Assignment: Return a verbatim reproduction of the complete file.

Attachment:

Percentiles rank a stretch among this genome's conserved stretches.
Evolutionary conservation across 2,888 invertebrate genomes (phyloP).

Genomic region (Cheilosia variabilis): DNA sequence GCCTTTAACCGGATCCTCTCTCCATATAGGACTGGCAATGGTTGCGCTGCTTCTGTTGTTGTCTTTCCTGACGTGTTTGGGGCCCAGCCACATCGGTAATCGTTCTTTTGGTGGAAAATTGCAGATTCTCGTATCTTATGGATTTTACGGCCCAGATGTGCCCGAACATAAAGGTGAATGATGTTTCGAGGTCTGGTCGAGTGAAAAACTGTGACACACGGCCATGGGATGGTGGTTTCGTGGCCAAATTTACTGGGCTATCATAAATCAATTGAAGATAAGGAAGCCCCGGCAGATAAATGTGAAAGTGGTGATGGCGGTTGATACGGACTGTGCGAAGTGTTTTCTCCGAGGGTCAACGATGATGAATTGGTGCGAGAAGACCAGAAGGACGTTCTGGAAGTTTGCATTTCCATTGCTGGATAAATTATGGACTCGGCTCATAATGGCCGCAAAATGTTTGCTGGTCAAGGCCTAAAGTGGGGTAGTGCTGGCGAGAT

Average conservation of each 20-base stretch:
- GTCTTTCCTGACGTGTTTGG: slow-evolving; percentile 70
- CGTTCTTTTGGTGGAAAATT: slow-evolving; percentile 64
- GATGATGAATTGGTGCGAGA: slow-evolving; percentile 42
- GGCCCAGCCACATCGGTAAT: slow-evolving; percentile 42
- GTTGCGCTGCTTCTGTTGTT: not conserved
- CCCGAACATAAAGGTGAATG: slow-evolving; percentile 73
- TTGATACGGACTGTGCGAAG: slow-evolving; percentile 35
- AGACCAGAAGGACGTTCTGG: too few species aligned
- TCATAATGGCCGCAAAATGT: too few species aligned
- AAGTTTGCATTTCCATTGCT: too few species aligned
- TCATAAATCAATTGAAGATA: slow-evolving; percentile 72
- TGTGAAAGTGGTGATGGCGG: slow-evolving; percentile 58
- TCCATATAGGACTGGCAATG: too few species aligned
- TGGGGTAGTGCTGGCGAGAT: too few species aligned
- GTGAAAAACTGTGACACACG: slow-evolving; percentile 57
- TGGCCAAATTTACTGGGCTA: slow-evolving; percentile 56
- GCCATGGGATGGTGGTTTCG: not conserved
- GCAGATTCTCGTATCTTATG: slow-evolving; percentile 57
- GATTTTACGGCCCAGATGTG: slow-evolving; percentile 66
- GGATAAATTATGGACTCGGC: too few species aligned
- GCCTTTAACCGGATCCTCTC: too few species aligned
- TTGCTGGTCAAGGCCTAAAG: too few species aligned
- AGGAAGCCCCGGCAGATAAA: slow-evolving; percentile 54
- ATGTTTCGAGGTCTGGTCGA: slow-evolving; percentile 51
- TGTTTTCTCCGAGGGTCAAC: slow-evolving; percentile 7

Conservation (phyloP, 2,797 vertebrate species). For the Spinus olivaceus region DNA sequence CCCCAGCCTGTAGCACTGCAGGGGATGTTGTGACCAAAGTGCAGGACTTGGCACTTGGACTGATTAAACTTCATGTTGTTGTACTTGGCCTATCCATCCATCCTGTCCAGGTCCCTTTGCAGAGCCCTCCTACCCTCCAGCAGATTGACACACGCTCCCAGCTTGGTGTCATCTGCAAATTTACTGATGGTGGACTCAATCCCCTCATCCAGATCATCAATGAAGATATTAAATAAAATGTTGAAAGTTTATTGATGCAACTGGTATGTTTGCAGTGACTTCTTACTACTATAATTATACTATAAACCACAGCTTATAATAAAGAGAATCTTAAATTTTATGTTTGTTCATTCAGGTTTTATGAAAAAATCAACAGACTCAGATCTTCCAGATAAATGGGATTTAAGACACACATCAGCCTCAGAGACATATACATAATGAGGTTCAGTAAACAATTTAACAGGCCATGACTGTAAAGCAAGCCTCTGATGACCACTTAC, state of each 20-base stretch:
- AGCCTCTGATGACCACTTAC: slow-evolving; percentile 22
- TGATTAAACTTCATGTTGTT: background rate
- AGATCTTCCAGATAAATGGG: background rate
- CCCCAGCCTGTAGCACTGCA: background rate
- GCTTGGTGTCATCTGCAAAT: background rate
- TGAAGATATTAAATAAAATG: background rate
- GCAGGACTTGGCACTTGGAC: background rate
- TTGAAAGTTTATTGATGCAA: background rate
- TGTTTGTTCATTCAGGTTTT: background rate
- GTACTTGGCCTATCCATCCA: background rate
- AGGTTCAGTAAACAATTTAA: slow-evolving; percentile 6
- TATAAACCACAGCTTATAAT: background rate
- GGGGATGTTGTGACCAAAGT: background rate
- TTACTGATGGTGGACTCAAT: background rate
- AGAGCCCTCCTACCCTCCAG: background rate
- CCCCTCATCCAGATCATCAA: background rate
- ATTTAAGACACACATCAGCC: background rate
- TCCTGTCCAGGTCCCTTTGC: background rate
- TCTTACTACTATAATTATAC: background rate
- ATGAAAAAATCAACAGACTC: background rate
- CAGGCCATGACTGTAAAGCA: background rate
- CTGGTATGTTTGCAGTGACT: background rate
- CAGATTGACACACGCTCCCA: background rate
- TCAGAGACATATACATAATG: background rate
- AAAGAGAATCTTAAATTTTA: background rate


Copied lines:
Percentiles rank a stretch among this genome's conserved stretches.
Evolutionary conservation across 2,888 invertebrate genomes (phyloP).

Genomic region (Cheilosia variabilis): DNA sequence GCCTTTAACCGGATCCTCTCTCCATATAGGACTGGCAATGGTTGCGCTGCTTCTGTTGTTGTCTTTCCTGACGTGTTTGGGGCCCAGCCACATCGGTAATCGTTCTTTTGGTGGAAAATTGCAGATTCTCGTATCTTATGGATTTTACGGCCCAGATGTGCCCGAACATAAAGGTGAATGATGTTTCGAGGTCTGGTCGAGTGAAAAACTGTGACACACGGCCATGGGATGGTGGTTTCGTGGCCAAATTTACTGGGCTATCATAAATCAATTGAAGATAAGGAAGCCCCGGCAGATAAATGTGAAAGTGGTGATGGCGGTTGATACGGACTGTGCGAAGTGTTTTCTCCGAGGGTCAACGATGATGAATTGGTGCGAGAAGACCAGAAGGACGTTCTGGAAGTTTGCATTTCCATTGCTGGATAAATTATGGACTCGGCTCATAATGGCCGCAAAATGTTTGCTGGTCAAGGCCTAAAGTGGGGTAGTGCTGGCGAGAT

Average conservation of each 20-base stretch:
- GTCTTTCCTGACGTGTTTGG: slow-evolving; percentile 70
- CGTTCTTTTGGTGGAAAATT: slow-evolving; percentile 64
- GATGATGAATTGGTGCGAGA: slow-evolving; percentile 42
- GGCCCAGCCACATCGGTAAT: slow-evolving; percentile 42
- GTTGCGCTGCTTCTGTTGTT: not conserved
- CCCGAACATAAAGGTGAATG: slow-evolving; percentile 73
- TTGATACGGACTGTGCGAAG: slow-evolving; percentile 35
- AGACCAGAAGGACGTTCTGG: too few species aligned
- TCATAATGGCCGCAAAATGT: too few species aligned
- AAGTTTGCATTTCCATTGCT: too few species aligned
- TCATAAATCAATTGAAGATA: slow-evolving; percentile 72
- TGTGAAAGTGGTGATGGCGG: slow-evolving; percentile 58
- TCCATATAGGACTGGCAATG: too few species aligned
- TGGGGTAGTGCTGGCGAGAT: too few species aligned
- GTGAAAAACTGTGACACACG: slow-evolving; percentile 57
- TGGCCAAATTTACTGGGCTA: slow-evolving; percentile 56
- GCCATGGGATGGTGGTTTCG: not conserved
- GCAGATTCTCGTATCTTATG: slow-evolving; percentile 57
- GATTTTACGGCCCAGATGTG: slow-evolving; percentile 66
- GGATAAATTATGGACTCGGC: too few species aligned
- GCCTTTAACCGGATCCTCTC: too few species aligned
- TTGCTGGTCAAGGCCTAAAG: too few species aligned
- AGGAAGCCCCGGCAGATAAA: slow-evolving; percentile 54
- ATGTTTCGAGGTCTGGTCGA: slow-evolving; percentile 51
- TGTTTTCTCCGAGGGTCAAC: slow-evolving; percentile 7

Conservation (phyloP, 2,797 vertebrate species). For the Spinus olivaceus region DNA sequence CCCCAGCCTGTAGCACTGCAGGGGATGTTGTGACCAAAGTGCAGGACTTGGCACTTGGACTGATTAAACTTCATGTTGTTGTACTTGGCCTATCCATCCATCCTGTCCAGGTCCCTTTGCAGAGCCCTCCTACCCTCCAGCAGATTGACACACGCTCCCAGCTTGGTGTCATCTGCAAATTTACTGATGGTGGACTCAATCCCCTCATCCAGATCATCAATGAAGATATTAAATAAAATGTTGAAAGTTTATTGATGCAACTGGTATGTTTGCAGTGACTTCTTACTACTATAATTATACTATAAACCACAGCTTATAATAAAGAGAATCTTAAATTTTATGTTTGTTCATTCAGGTTTTATGAAAAAATCAACAGACTCAGATCTTCCAGATAAATGGGATTTAAGACACACATCAGCCTCAGAGACATATACATAATGAGGTTCAGTAAACAATTTAACAGGCCATGACTGTAAAGCAAGCCTCTGATGACCACTTAC, state of each 20-base stretch:
- AGCCTCTGATGACCACTTAC: slow-evolving; percentile 22
- TGATTAAACTTCATGTTGTT: background rate
- AGATCTTCCAGATAAATGGG: background rate
- CCCCAGCCTGTAGCACTGCA: background rate
- GCTTGGTGTCATCTGCAAAT: background rate
- TGAAGATATTAAATAAAATG: background rate
- GCAGGACTTGGCACTTGGAC: background rate
- TTGAAAGTTTATTGATGCAA: background rate
- TGTTTGTTCATTCAGGTTTT: background rate
- GTACTTGGCCTATCCATCCA: background rate
- AGGTTCAGTAAACAATTTAA: slow-evolving; percentile 6
- TATAAACCACAGCTTATAAT: background rate
- GGGGATGTTGTGACCAAAGT: background rate
- TTACTGATGGTGGACTCAAT: background rate
- AGAGCCCTCCTACCCTCCAG: background rate
- CCCCTCATCCAGATCATCAA: background rate
- ATTTAAGACACACATCAGCC: background rate
- TCCTGTCCAGGTCCCTTTGC: background rate
- TCTTACTACTATAATTATAC: background rate
- ATGAAAAAATCAACAGACTC: background rate
- CAGGCCATGACTGTAAAGCA: background rate
- CTGGTATGTTTGCAGTGACT: background rate
- CAGATTGACACACGCTCCCA: background rate
- TCAGAGACATATACATAATG: background rate
- AAAGAGAATCTTAAATTTTA: background rate